Are you thinking about vaping in a hotel room but not sure if that might get you into hot water with the hotel or perhaps even the law?
In this article, I’ll take a detailed look at whether or not hotels will know if you have been vaping in your room.
I’ll cover a few different ways that they can tell if you are vaping and give you some factors to consider before you choose to violate a hotel’s policy on vaping.
General advice on vaping in hotels
As vaping has become more popular, more businesses including hotels, are lumping vaping with smoking in terms of their policies on prohibiting them.
Sometimes this is done explicitly but other times it is implicit. If you are ever in doubt you can simply call the hotel and inquire about their vaping policy or ask the front desk.
There is a lot of debate on whether or not vaping should be lumped in with smoking considering how different they can be depending on the substance.
However, a lot of hotels and localities just are not interested in taking a super nuanced approach into the matter and so you can expect smoking and vaping to be considered the same.
This is important because a lot of hotels have no smoking policies. Or, if they do allow smoking it is only in certain rooms or in certain areas of the hotel such as an outdoor patio or deck.
Nevertheless, because vaping is not detected as easily as smoking a lot of people still choose to vape in their hotel room even when the hotel has a policy against it.
So what could happen if you did choose to break the rules? Is it possible for a hotel to know that you have vaped? Let’s take a look.
Tip: Use the free app WalletFlo to help you travel the world for free by finding the best travel credit cards and promotions!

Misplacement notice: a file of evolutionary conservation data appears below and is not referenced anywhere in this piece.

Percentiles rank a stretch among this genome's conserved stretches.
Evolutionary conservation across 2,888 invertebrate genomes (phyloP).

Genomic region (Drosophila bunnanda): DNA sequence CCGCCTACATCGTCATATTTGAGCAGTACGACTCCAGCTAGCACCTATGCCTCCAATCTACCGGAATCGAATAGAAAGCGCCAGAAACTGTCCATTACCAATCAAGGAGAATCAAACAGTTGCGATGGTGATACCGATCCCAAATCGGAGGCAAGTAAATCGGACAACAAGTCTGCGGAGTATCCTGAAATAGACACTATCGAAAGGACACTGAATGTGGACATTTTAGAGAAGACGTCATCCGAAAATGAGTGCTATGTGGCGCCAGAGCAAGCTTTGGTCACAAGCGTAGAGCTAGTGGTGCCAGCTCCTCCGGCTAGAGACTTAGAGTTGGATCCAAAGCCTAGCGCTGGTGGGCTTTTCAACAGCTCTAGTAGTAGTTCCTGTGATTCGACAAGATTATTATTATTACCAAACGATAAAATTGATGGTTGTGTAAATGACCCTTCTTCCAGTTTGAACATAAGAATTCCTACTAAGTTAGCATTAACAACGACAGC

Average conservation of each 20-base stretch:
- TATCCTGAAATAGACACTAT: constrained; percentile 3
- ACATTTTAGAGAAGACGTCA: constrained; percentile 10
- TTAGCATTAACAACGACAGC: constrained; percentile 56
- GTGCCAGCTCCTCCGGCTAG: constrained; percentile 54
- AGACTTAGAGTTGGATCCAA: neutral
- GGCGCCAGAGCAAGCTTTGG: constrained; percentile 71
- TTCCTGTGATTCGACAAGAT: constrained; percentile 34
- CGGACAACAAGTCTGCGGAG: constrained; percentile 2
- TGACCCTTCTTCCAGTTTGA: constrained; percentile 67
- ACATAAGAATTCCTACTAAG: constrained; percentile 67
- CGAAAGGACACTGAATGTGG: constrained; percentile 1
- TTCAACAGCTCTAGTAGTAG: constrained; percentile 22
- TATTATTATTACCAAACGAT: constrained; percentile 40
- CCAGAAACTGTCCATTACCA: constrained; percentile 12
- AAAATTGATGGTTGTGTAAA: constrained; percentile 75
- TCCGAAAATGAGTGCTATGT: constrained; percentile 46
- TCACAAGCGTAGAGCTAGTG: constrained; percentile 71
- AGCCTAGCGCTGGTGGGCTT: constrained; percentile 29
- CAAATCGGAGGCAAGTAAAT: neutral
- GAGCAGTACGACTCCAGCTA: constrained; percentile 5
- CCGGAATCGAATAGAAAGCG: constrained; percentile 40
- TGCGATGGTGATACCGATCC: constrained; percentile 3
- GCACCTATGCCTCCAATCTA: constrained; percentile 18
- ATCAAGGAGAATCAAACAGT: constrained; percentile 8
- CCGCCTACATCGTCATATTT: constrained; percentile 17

How hotels can know you have been vaping
A lot of vapes are odorless and so unlike smoking, they typically are not detectable by scent alone.
Even some vapes that do have a scent do not necessarily scream “vape sent.”
So if the hotel is going to catch you vaping it’s usually not by smell.
However, if you were vaping non-odorless marijuana, that has one of the most recognizable odors and could possibly be detected.
A fresh rip of a vape containing THC or even CBD could definitely be detected by someone who knows the smell, especially if there is dry herb involved.
Related: Can You Smoke Weed in a Hotel Room?
If you’ve been hitting your vape pretty hard there’s a good chance you have vape clouds visible in your hotel room. All it takes is one surprise visit by a staff member for them to figure out that you were vaping in your room.
For example, some hotels send someone to check on you shortly after check-in or to bring you a gift and these people often arrive unexpectedly.
Another situation is you may have forgotten that you requested extra towels, ordered water bottles, etc.
The point is that you can tell if someone has been vaping just by using your eyes in some cases and it’s not always easy to predict when a hotel staff member will come knocking on your door.
Also, if you are vaping close to your check-out time your clouds could linger by the time the cleaning crew comes in.
Related: TSA Rules for Vapes and e-Cigarettes
Hotels are required to have smoke detectors so that they can prevent catastrophic outcomes from fires. In a hotel room you may find multiple smoke detectors depending on the size of the room/suite.
They usually can be anywhere except the bathroom (because the steam from the shower can set them off).